As for what respondents dislike about their jobs, most cited a lack of recognition or the hours and workload of their position.
“With so much equipment to cover, there just isn’t enough time to look at or even check oil levels on some equipment,” complained one respondent.
“As our plant grows, I have limited resources to manage the many competing priorities,” wrote another survey participant.
“The workload combined with my school load gets to be a bit much sometimes, and it is somewhat hard to keep up with,” added another respondent.
Work environment was another common item survey participants listed as something they disliked about their jobs.
“Too many here are retirement age and not willing to make changes,” commented one respondent. “There is apathy, and management is cutting costs, looking for short-term profits.”
“We have much opportunity for growth and profitability, but there is a lack of commitment,” said another worker.
“Our inept management is unable to weed out the 2 percent deadwood of the workforce that creates a toxic work environment,” noted another respondent.
Long hours and hard work appear to be the norm for most in machinery lubrication, as the majority of respondents work more than 40 hours per week, and one-fourth claim to work 10 or more hours each day. The extra hours seemed to pay off with an average of almost $9,000 more per year for those working more than 40 hours weekly.
However, respondents holding a professional certification tended to work fewer hours on average than those without certification, while those who supervise at least one employee reported working more hours on average than those who do not serve as a supervisor.
Employee loyalty was one trait most respondents shared, with the majority having worked for their current employer at least 10 years and the average almost 15 years of service. Several even reported working more than 40 years for the same employer.
Most survey takers described their primary job function as reliability, maintenance or maintenance management. Those listing engineering in their job title or function earned the most, at $20,000 more per year on average than those in other fields.
While “petroleum products” was predictably listed as the primary business activity for most respondents’ facilities, power generation, food processing, chemicals and mining were among the other top responses.
More than half of those responding to the survey supervise at least one employee, yet those who did not oversee any employees earned only 4 percent less than those in supervisory roles. The big difference in salary appeared among supervisors when comparing the number of employees managed, as those supervising fewer than 25 employees earned almost $12,000 less per year on average than supervisors of more than 25 employees.
Survey participants with professional certifications were more likely to serve as a supervisor than those without a certification, and men were more likely to be supervisors than women.
When it comes to company size, it seems to pay to work for a larger employer. While most survey participants work at facilities with 100 or more employees, these workers at the larger plants also reported 11 percent higher salaries than those employed at smaller plants.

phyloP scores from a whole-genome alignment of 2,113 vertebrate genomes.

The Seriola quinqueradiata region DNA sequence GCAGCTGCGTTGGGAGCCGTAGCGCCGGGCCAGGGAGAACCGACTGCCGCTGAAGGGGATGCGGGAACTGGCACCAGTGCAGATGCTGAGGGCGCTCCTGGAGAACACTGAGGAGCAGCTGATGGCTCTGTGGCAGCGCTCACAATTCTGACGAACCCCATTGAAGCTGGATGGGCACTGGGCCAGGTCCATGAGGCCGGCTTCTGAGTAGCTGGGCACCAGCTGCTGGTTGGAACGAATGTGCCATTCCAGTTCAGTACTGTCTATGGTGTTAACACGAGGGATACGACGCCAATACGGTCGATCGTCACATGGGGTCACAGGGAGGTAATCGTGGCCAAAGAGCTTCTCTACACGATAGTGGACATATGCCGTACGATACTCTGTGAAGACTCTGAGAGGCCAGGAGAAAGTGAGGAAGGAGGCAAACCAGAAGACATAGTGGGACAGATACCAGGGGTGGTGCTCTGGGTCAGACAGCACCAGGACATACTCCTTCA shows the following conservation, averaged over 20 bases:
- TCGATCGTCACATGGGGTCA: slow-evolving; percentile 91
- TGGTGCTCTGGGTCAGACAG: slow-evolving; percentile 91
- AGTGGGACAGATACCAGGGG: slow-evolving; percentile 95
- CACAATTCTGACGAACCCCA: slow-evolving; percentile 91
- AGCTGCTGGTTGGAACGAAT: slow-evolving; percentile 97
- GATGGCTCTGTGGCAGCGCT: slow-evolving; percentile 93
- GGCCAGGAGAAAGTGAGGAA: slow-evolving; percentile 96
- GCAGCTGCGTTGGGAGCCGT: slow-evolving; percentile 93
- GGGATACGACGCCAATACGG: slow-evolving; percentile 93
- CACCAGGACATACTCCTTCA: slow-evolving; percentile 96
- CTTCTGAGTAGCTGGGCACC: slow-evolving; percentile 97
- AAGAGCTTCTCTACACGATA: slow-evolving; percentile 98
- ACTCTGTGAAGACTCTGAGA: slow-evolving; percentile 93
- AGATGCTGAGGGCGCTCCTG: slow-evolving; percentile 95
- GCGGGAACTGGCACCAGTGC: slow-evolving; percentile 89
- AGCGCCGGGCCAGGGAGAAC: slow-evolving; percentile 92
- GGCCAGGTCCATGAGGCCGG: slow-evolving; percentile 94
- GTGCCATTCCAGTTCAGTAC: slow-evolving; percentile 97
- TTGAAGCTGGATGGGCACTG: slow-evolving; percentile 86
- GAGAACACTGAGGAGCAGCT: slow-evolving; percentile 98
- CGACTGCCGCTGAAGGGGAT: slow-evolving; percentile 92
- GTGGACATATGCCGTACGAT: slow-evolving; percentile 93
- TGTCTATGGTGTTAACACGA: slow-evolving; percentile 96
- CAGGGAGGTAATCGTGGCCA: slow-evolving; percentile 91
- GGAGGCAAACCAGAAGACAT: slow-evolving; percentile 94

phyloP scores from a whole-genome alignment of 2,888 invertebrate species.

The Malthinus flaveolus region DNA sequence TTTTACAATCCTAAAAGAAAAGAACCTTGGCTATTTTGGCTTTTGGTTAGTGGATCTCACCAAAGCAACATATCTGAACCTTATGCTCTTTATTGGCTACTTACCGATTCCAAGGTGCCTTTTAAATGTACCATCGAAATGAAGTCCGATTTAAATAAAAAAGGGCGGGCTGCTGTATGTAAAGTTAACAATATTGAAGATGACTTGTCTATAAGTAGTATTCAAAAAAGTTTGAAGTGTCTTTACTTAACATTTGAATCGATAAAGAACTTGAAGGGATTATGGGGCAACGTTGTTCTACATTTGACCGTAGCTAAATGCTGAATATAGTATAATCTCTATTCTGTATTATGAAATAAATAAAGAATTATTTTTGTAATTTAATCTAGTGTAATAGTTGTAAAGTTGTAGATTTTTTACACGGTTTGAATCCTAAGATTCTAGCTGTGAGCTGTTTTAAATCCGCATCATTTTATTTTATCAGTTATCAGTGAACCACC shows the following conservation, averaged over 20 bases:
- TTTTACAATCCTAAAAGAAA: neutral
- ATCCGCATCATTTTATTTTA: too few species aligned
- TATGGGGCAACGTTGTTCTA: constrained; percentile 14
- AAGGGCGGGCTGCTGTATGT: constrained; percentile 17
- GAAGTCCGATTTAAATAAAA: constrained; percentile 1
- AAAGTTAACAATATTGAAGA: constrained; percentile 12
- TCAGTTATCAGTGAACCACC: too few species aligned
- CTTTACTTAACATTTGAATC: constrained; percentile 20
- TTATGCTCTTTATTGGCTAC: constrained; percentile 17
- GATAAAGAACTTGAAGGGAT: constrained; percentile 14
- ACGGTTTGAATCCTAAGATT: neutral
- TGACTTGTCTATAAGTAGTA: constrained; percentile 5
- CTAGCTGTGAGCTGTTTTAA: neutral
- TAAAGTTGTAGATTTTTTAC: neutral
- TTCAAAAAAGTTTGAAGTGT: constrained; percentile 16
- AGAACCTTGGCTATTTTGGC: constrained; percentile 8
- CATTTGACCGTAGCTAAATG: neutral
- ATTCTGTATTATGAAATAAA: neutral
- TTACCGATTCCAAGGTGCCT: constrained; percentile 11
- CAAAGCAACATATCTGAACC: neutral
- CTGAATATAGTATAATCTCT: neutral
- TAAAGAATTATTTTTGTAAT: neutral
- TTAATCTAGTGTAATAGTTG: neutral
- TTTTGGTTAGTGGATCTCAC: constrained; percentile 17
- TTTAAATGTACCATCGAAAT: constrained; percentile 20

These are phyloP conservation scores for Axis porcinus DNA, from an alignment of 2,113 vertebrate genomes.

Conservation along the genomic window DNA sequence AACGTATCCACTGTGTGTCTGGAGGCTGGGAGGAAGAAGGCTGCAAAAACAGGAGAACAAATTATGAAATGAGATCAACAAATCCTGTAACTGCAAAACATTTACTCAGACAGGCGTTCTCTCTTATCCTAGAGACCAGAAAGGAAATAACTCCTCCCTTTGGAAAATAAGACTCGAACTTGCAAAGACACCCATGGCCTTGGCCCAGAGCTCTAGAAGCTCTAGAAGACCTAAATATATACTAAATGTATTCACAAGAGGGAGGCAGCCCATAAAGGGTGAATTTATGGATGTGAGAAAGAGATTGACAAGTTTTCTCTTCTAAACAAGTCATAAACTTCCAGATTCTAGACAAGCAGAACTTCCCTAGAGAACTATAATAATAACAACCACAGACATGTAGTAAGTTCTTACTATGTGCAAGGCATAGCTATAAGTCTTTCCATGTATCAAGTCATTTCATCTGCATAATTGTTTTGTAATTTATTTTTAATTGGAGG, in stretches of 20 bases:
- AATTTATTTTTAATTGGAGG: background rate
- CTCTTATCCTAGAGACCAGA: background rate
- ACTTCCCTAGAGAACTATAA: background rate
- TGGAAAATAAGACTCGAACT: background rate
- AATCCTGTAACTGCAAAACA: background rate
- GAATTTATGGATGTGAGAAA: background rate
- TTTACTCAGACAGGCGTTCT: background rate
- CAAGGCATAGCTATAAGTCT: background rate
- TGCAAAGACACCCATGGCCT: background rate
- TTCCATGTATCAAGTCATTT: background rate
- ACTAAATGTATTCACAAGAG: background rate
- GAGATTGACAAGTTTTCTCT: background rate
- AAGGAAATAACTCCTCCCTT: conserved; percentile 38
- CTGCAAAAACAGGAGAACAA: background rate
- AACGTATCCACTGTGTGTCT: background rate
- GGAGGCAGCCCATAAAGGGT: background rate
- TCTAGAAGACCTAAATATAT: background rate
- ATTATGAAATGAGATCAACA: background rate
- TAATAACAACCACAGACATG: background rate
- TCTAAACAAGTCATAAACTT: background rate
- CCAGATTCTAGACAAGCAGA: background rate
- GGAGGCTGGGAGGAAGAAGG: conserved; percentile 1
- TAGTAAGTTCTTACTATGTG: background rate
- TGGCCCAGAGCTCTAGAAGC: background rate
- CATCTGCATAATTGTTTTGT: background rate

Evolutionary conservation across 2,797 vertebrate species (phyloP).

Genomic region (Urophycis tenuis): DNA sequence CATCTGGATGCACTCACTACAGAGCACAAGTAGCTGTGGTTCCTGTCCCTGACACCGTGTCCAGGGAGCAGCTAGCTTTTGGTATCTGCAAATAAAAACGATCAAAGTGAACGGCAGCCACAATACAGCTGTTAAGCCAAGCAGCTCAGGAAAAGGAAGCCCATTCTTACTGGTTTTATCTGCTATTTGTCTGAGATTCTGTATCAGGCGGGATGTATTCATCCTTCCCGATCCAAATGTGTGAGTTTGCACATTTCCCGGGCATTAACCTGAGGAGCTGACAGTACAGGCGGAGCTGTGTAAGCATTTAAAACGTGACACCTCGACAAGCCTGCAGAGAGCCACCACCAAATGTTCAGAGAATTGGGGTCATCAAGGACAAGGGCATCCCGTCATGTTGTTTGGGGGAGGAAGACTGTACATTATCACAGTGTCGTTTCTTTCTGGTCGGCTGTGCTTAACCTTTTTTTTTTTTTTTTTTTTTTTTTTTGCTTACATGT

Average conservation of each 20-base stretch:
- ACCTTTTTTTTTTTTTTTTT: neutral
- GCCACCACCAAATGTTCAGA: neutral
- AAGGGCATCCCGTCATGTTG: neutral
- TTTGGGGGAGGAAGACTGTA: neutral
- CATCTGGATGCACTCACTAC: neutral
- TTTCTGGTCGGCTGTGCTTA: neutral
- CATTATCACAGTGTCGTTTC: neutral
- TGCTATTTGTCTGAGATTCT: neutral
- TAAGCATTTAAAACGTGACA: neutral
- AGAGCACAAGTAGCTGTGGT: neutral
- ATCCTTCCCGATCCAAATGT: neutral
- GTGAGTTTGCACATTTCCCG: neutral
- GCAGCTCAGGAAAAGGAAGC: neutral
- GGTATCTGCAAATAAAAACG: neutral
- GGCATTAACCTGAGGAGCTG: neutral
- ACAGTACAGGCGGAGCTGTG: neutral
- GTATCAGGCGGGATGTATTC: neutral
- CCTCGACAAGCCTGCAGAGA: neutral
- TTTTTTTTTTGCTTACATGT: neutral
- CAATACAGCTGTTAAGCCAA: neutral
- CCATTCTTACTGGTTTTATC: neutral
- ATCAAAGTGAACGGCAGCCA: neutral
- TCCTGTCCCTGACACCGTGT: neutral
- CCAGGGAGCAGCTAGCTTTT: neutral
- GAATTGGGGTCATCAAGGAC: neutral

Although 80 percent of respondents believe their jobs are secure and 73 percent do not anticipate their company losing any lubrication-related jobs next year, most do not expect their company to add any lubrication-related jobs, new product lines or shifts in the coming year.
“There can be no job security if the economy does not improve and sales volumes do not increase,” wrote one respondent.
“If there is no manufacturing, there are no machines requiring service,” warned another survey participant.
According to our survey results, optimism for 2012 is high, with nearly two-thirds of respondents expecting their salary to increase in the coming year, and only 2 percent anticipating a decrease in compensation. Workers in Texas and California tended to be the most optimistic with regards to salary increases for the coming year, while survey participants in Ohio and Massachusetts were less hopeful in their compensation expectations for 2012.
Most respondents listed the economy and worries of a double-dip recession as their greatest concerns heading into next year.
“The economic instability of our nation makes me afraid that we will go back into recession,” said one respondent. “Manufacturing is not strong yet.”
“I work in a construction-material supply organization, and overall volumes keep dropping,” wrote another survey participant. “The total number of available jobs to bid on is falling.”
“If the economy stays flat, the drop in revenue will cancel or defer additional projects,” worried another respondent.
Others cited environmental regulations and overseas competition as threats to their companies.
“Environmental restrictions on manufacturers are making it impossible to manufacture in the USA,” noted one respondent.
“There are too many choices on the market today,” wrote another survey participant. “If you don’t deliver the right product at the right price at the right time, there are plenty of manufacturers who can.”
“Competitors undervalue our business by offering our services at prices below fair market value,” added another respondent.
The lack of knowledgeable personnel entering the job market and the aging workforce were other common worries.
“The labor force to hire from isn’t willing to work,” complained one respondent.
“We are growing so fast that we cannot get enough quality people hired to do the jobs,” said another survey participant.
“When they cut the next cost, many will retire, taking a lot of experience and leaving many scratching their heads,” wrote another worker.